The slash in the title is doing a lot of work. In the new limited series “Fosse/Verdon” (bowing on April 9 on FX), the brand-name director/choreographer of the stage musical “Chicago” and the film version of “Cabaret” is fused to his less famous muse, the quintessential Broadway hoofer Gwen Verdon. It is a portrait of a creative power couple that insists, mostly convincingly, on seeing their successes (and failures) as inseparable. These two damaged overachievers needed each other, even or especially when they were not together.
But “Fosse/Verdon” is more than the sum of these two parts; a rivetingly unstable compound of biopic, prestige cable drama and musical comedy, it is also a powerful corrective to the predominant narrative of the difficult male genius.
These two damaged overachievers needed each other, even or especially when they were not together.
Indeed, it is easy to imagine a version of this story that puts the roguish anti-hero Fosse centerstage, orbited by his women and his addictions and his deadly compulsion to work. That is because it has been done: by Sam Wasson in his vivid 2013 biography Fosse, which is in part the basis for the new series, and by Fosse himself, in his own barely veiled 1979 autobiographical film “All That Jazz” (a stylistic touchstone for much of the series as well). Making equal time for Verdon is more than a gesture to the era of #MeToo: It enriches and complicates everything, from the personal dramas to the art-making (and deal-making).
In the show’s fifth episode, Verdon (Michelle Williams) compares notes with Fosse’s new girlfriend, Ann Reinking (Margaret Qualley). The younger dancer is starting to realize the high cost of loving a selfish, unbiddable man-child. Verdon, Fosse’s third wife, has been there. Reinking wonders: What did Verdon get in return for all the pain, the cheating, the uncertainty? A daughter, Nicole? Verdon fixes Reinking’s gaze and adds the names of the iconic roles Fosse created with her: “Not just Nicole. Lola. Charity. Roxie.”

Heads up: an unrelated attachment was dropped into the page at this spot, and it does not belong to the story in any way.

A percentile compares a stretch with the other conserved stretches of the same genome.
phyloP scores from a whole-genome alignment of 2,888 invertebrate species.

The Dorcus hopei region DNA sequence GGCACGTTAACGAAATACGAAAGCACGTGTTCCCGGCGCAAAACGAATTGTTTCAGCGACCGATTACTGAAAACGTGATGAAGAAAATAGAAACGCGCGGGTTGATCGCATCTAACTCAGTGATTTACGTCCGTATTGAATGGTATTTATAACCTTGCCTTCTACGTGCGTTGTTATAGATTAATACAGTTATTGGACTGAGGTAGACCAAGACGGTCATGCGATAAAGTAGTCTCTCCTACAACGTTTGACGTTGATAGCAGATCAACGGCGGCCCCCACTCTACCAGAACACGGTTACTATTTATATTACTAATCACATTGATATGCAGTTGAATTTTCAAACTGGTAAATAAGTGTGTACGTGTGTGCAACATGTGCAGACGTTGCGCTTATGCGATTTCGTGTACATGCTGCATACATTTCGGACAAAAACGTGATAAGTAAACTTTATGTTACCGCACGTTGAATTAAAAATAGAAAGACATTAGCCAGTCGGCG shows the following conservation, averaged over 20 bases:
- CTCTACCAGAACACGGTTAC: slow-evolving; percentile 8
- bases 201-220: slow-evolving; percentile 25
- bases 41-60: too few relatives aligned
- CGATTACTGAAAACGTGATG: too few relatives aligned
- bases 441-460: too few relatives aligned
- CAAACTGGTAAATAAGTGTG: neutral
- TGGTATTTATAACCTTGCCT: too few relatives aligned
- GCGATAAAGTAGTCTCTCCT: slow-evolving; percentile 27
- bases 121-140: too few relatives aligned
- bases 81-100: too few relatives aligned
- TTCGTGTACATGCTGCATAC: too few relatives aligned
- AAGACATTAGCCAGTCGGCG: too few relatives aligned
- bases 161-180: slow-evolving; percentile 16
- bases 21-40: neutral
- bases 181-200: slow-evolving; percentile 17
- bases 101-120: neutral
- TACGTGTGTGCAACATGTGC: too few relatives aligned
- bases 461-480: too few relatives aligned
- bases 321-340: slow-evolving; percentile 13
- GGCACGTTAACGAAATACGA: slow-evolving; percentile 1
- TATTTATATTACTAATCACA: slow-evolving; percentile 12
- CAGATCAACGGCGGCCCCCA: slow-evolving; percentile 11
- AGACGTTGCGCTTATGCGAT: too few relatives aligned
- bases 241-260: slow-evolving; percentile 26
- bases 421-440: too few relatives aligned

It doesn’t hurt the show’s ambitious dual narrative that Williams is shatteringly good as Verdon, giving full due to her old-school glamour, her incisive smarts and her fine-grained emotional lability. (She is not a bad dancer either.) When the sleepy-eyed Sam Rockwell, as Fosse, first sees her, in a one-on-one audition for the musical “Damn Yankees,” he lights up like a Broadway marquee. He has met his match, and she hers, and the rest is musical theater history.
He has met his match, and she hers, and the rest is musical theater history.
That memorable meeting happens in the show’s second episode, “Who’s Got the Pain?” Scripted by Steven Levenson (“Dear Evan Hansen”) and directed by Thomas Kail (“Hamilton”), it is the best of the five episodes I was able to see in advance (there will be eight in total). The first episode—fair warning—gets off to a slow start, dunking us headlong into a mire of self-doubt and ennui as Fosse embarks on his masterpiece, the film adaptation of “Cabaret,” while an absent, supportive Verdon waits by the phone.